Cobham has returned to Spectrum several times over the years, for reasons both artistic and commercial. Ten years ago he released Spectrum: 40 Live with his touring quartet at the time. This May, he’s doing a “Spectrum 50” tour of Norway with Gary Husband on keyboards, Michael Mondesir on bass, and Rocco Zifarelli. Hopefully they’ll expand the tour to the US. If they play with half the fire of Spectrum: 40 Live, it will be well worth a ticket. Bring that ambitious young drummer you know who doubts the relevance of practicing paradiddles.
Cobham’s new album is Drum ‘n’ Voice Vol. 5, the latest in a series that goes back to 2002. It would be a mistake to look for a great deal of unity among the entries in this series, but generally they’re Cobham’s check-ins with the day’s pop, soul, and jazz fusion styles. Previous volumes featured vocal turns from Chaka Khan, Gino Vannelli, and several others. The meaning of “voice” quickly expanded to feature guest instrumental soloists, which have included John Scofield, Michael Brecker, Stanley Jordan, Bob Mintzer, Buddy Miles, George Duke, John Patitucci, and many more. Hearing the volumes in sequence would be one way to trace the state of jazz-rock-pop fusion over the last 20 years.
The new Volume 5 has guest spots from guitarist Mike Stern, vocalist and percussionist Narada Michael Walden, vocalist Ronnie Jones, and keyboardists Brian Auger and Eumir Deodato. But eight of the 11 tracks rely on Novecento, a multigenre quartet of exceptional musicians from Italy. They appear on other volumes as well, sometimes sharing main album credits with Cobham. They’re well-versed in synthpop, funk, pop, and jazz, and they’re the perfect foundation for these groove anthologies.
So, what does Vol. 5 tell us about jazz today? There’s more to jazz fusion than Hip-Hop. “Testing Service” shows the influence of Drum ‘n’ Bass music with its rapid electronic grooves. It’s a good match for Cobham’s style, although he holds back and keeps it heavy on the 2 & 4. The relentlessness of Drum ‘n’ Bass yields to the jazz influence, however, with actual melodies and strong development. It’s still an AJD fusion fix that Spectrum fans will recognize and appreciate.
There are the requite awesome guitar solos, although things are slicker and more commercial now, including synth guitars. “Wireless Communication” features Mike Stern. We hear the super-fast snare work we associate with Cobham in the introduction, followed by another straight-ahead rock groove. Stern plays it inside, more rock than jazz, always grounded in the electric blues, and always bringing his trademark technique of building a dramatic musical narrative.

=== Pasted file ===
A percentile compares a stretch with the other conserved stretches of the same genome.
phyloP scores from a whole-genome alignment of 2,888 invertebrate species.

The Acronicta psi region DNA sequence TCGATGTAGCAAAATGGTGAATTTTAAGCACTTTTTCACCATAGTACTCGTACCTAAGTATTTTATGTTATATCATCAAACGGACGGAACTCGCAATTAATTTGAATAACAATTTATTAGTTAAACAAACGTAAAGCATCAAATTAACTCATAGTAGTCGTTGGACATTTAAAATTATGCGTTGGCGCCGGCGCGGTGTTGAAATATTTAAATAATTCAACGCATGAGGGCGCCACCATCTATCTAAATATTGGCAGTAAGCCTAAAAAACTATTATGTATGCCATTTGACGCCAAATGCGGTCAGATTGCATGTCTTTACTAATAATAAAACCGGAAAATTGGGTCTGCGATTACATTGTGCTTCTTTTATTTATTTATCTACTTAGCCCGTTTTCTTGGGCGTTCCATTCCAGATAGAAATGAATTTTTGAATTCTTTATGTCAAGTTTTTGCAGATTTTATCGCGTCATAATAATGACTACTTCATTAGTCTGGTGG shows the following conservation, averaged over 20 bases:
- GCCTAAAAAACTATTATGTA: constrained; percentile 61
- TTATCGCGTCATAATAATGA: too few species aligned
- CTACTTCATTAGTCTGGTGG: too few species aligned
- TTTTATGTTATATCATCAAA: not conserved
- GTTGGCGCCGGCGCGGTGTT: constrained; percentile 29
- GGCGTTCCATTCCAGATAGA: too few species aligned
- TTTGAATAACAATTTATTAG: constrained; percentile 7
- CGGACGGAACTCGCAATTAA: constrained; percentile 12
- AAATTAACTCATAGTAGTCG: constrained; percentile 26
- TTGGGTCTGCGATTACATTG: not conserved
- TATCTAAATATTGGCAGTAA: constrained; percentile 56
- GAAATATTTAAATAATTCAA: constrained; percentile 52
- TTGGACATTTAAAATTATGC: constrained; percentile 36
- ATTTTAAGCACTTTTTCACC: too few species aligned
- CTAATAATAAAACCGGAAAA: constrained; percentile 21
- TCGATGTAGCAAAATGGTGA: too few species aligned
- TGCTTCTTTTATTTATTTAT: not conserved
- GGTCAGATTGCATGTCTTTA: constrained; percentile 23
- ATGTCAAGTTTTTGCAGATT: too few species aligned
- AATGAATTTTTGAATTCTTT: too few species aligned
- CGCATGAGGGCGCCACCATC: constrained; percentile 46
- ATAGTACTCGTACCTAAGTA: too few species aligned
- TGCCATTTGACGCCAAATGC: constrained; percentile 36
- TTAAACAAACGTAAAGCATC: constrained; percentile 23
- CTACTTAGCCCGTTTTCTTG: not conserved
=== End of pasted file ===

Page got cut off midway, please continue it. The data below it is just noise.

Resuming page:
“Seven Eight” also has that great Cobham work on snare, always in perfect time. There’s an appealing layered sound to the slick production. Novecento’s bassist, Rossana Nicolosi, needs much wider recognition here in the states. She can play like Jaco Pastorius (the highest compliment) with a clean, precise, busy background so full of continuous invention that it can be considered a constant solo. It’s worth a second listen to these tracks just to zero in on the substantive bass playing, even on the most commercial tracks. This is Acid Jazz with those Blue Note touches, perfect for those London nightclubs that can’t get enough of this kind of thing.
Some of the tracks slide comfortably onto the border of Smooth Jazz, but hey, that’s also a part of where jazz fusion is today. Cobham is way too hot, even at his coolest, to ever go all-in on the snooze jazz. “Summer” is a relaxed vacation groove with lots of synth keyboard cushions, electric piano, wordless vocals, and a George Benson-style guitar solo. Creed Taylor, one of Cobham’s most frequent employers from CTI records back in the late ’70s an ’80s, would have dug it. “You Smile” is on the smooth side, too, a conventional R&B pop song, and “Solo” has Cobham applying just a bit of Awesome to poke up through the gauzy cloud of synth strings.
But if these tracks cause you to let your guard down, other tracks such as “Fourth Dimension” will smack you in the head with old-school fusion from the Spectrum playbook, only with less cheesy synth sounds. Keyboardist Brian Auger, who played with Hendrix, is not here to waste time. “Tasty” has a House music style with an added welcome bounce. This mechanical style locks Cobham down, however, so it doesn’t hold as much interest as other tracks.
Cobham, bless him, is still out there at 79, still in amazing shape, holding his own with youngsters and veterans on the bandstand, having nothing to do with sequencers or drum pads, touring, teaching, grooving hard, and still making contributions to state-of-the-art jazz fusion 50 years after his debut album. Now that’s what I call an Awesome Jazz Drummer.
Allen Michie works in higher education administration in Austin, Texas. He’s the manager of the Miles Davis Discussion Group on Facebook.